Feature Story from 2000
MISSISSIPPI STATE -- If the start of fall were determined by hardwoods, fall came a couple months early across much of Mississippi this year.
Hardwoods began showing fall yellows, oranges and browns and dropping leaves by early September this summer, about six weeks ahead of schedule. Stephen Dicke, forestry specialist with Mississippi State University's Extension Service, said these trees weren't necessarily dying from the drought.
MISSISSIPPI STATE -- Mississippi farmers are finding that heat didn't hurt this year's rice crop, as yields are looking good near the end of harvest.
A wet spring meant a late rice planting, so harvest is a little behind schedule, but about 75 to 80 percent of the state's acreage was out of the field by early October. Last year Mississippi harvested 323,000 acres of rice.
Joe Street, Extension rice specialist at the Delta Research and Extension Center in Stoneville, said most producers are satisfied with yields expected to average 5,800 pounds an acre.
By Crystel Bailey
MISSISSIPPI STATE -- A new program at Mississippi State University is helping forest products graduates find good jobs without leaving the state.
This fall, MSU's Department of Forest Products acting through the College of Forest Resources created four new emphasis areas within the forest products degree. This was done to expand the career field for its graduates.
By Chantel Lott
MISSISSIPPI STATE -- Youth develop communication skills, responsibility, critical thinking skills and discipline while preparing livestock for statewide competitions each October and February.
The Mississippi State Fair in Jackson each October gives Mississippi 4-Hers an opportunity to compete in a state livestock show. For some youth, the attraction to the State Fair is the rides, the international entertainers or the art exhibits, but many 4-Hers, it is the opportunity to show off their hard work from the preceding year.
MISSISSIPPI STATE -- Mother Nature pulled a cruel trick on growers of Mississippi's non-irrigated pumpkins, and the few treats available after the hot, dry summer will be found in patches with access to water.
David Nagel, vegetable specialist with Mississippi State University's Extension Service, said growers irrigate less than 100 acres of Mississippi's 480 commercial pumpkin acres.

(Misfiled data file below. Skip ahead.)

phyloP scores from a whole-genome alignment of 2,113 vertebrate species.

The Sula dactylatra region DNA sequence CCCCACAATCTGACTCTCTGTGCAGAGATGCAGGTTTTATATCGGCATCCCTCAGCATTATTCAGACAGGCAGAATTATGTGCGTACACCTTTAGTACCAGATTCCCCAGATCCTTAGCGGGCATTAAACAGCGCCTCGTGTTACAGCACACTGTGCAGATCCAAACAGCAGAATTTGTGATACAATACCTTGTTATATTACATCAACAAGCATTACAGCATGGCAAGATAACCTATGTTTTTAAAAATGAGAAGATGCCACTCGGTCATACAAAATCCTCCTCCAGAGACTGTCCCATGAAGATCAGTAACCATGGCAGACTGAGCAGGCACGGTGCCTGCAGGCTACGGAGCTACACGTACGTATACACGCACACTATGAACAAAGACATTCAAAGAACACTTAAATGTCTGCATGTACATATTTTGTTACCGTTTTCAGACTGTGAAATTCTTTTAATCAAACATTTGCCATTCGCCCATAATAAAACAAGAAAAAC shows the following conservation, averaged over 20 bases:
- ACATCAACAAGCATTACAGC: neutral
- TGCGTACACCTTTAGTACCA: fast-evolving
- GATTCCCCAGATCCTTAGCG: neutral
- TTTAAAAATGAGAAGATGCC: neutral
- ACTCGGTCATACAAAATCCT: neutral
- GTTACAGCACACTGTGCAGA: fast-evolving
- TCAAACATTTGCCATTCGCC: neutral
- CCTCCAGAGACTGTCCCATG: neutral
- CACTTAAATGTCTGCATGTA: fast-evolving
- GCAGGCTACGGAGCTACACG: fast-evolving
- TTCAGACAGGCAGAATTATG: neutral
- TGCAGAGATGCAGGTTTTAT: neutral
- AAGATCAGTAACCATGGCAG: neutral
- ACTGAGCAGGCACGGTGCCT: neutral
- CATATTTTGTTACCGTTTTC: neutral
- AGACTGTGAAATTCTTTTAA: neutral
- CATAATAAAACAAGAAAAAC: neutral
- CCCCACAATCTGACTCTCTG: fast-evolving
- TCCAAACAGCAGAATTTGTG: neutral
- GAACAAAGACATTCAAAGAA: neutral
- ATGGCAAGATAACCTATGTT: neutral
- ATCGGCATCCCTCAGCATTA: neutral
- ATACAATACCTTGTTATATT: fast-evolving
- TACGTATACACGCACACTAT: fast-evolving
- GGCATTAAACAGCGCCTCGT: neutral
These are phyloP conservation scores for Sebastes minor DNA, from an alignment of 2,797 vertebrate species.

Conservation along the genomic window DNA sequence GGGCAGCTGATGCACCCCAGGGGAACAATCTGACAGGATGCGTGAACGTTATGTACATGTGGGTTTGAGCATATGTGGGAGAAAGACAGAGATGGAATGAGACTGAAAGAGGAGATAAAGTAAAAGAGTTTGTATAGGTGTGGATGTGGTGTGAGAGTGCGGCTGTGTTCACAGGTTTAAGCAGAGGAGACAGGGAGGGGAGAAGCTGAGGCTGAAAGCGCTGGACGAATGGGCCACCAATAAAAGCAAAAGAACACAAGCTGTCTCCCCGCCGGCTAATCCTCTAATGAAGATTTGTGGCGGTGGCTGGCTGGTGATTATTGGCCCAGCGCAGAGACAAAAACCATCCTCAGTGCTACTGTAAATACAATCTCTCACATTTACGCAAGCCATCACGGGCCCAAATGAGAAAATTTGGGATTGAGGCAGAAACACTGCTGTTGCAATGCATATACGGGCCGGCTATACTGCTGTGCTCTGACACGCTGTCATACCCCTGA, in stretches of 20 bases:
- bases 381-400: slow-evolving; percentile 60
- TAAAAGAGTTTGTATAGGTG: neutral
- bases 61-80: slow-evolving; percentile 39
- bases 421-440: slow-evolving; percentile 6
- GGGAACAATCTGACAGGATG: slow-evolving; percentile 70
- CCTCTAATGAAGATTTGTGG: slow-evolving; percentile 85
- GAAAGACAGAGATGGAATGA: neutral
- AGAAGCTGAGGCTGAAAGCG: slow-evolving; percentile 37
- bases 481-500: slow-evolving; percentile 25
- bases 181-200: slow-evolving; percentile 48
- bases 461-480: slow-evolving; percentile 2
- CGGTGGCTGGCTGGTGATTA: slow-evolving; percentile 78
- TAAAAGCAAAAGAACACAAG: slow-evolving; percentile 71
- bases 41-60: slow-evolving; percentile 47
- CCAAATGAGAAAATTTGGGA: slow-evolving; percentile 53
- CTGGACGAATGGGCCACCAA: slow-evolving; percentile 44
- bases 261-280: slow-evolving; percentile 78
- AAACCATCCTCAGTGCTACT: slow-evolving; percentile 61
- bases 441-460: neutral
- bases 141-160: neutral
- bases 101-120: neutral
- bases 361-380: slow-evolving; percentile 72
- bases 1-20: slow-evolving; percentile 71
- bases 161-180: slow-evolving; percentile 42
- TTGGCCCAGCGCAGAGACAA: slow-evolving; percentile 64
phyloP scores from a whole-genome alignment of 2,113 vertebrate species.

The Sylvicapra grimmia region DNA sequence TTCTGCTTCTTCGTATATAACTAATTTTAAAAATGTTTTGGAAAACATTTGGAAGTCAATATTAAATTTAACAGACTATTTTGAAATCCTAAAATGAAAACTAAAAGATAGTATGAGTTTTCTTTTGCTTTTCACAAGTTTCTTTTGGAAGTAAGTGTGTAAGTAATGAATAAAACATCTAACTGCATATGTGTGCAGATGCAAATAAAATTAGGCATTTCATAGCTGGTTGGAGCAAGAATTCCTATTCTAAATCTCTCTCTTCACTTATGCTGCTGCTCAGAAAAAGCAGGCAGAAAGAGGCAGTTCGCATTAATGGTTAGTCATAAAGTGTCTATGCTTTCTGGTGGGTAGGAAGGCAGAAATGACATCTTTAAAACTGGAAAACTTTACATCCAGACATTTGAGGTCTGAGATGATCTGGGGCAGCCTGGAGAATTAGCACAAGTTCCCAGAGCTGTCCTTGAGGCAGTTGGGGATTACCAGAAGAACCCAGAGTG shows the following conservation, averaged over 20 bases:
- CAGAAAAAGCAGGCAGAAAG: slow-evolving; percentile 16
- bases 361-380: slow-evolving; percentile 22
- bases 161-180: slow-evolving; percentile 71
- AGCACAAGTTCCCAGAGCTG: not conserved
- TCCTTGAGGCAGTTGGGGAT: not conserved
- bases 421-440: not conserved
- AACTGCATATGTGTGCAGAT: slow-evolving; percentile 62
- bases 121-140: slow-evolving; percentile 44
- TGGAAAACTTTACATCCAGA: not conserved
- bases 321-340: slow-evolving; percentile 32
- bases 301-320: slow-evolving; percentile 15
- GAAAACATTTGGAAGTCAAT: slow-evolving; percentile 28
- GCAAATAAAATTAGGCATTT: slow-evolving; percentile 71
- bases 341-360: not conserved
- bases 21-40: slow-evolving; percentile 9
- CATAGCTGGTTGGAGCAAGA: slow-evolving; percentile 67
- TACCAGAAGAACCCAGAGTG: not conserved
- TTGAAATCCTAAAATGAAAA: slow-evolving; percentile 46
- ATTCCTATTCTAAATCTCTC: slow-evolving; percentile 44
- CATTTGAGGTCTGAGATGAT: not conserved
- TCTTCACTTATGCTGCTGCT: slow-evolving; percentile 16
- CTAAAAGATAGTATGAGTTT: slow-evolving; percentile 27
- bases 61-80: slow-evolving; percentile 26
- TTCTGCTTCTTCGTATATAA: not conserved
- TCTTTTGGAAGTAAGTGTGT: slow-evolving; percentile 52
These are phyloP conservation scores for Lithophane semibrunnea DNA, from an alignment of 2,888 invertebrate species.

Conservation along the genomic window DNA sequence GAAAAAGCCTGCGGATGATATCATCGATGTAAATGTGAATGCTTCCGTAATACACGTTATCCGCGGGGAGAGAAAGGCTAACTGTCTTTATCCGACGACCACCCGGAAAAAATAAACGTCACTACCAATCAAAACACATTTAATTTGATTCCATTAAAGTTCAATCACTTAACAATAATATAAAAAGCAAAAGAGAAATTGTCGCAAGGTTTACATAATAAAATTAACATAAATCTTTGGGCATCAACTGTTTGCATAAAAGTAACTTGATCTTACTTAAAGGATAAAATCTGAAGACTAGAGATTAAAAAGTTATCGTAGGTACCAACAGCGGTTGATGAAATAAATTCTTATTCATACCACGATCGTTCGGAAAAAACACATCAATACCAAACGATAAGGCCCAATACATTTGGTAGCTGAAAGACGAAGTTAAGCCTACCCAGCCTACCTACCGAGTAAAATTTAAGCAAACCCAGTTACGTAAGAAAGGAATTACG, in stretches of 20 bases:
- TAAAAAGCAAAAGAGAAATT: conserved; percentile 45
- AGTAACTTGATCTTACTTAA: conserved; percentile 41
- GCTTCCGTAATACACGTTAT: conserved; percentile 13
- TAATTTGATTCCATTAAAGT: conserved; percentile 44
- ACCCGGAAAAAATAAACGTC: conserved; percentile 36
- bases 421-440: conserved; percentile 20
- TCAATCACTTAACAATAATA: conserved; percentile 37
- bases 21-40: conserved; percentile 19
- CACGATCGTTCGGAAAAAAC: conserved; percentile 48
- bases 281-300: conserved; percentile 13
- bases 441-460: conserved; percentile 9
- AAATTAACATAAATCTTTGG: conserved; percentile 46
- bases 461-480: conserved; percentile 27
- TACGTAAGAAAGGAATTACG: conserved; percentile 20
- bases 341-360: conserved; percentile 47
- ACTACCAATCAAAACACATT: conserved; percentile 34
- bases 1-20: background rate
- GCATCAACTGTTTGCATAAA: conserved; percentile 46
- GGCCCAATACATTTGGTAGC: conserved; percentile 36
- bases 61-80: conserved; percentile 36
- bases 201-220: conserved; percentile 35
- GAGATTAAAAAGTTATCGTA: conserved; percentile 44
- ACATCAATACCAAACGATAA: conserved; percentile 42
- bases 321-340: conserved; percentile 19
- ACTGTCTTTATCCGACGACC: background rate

MISSISSIPPI STATE -- The South is the nation's fastest growing area, which means Southerners face urban growth issues more often than do communities elsewhere.
Lori Garkovich, professor of rural sociology at the University of Kentucky, said whether urban growth is viewed as positive or negative depends on the individual. In a report published by the Southern Rural Development Center headquartered at Mississippi State University, Garkovich said issues surrounding such growth can tear a community apart or galvanize it into action.
MISSISSIPPI STATE -- Help is just a phone call away for Coast gardeners with questions.
A pilot program is wrapping up at the end of October that offered toll-free telephone answers to gardening questions. Master Gardeners, gardening experts trained by Mississippi State University's Extension Service, manned the phones six hours a day, serving residents of Jackson, Harrison, Hancock, Pearl River and Stone counties.
Chance McDavid, Harrison County Extension agent, patterned the new program after an existing, highly successful program in Alabama.
By Chantel Lott
MISSISSIPPI STATE -- Injured or seemingly abandoned baby animals may tug at heart strings, but wildlife specialists encourage people to resist the temptation to become the babies' surrogate mother.
"Many times we find wild baby animals alone in our yard or in the surrounding woods and presume them to be abandoned, but actually these animals are generally being taken care of just as they should be," said Dean Stewart, Extension associate with Mississippi State University's Department of Wildlife and Fisheries.
MISSISSIPPI STATE -- The damaging effects of this year's drought may not be confined to the 2000 pecan crop as the stressed trees also may lack the energy to produce big yields next year.
Like other trees in the state, some pecans went dormant early to protect themselves from a fate worse than just losing leaves.
MISSISSIPPI STATE -- Insects are not usually something people try to keep alive, but an international group of specialists met in Starkville recently to learn the best ways to raise bugs.
Rearing healthy insects is not as easy as it sounds. Elaborate systems and equipment are needed, along with climate- controlled environments, special diets and close monitoring. Most people in the business learn on the job and from colleagues, as little if any formal training exists.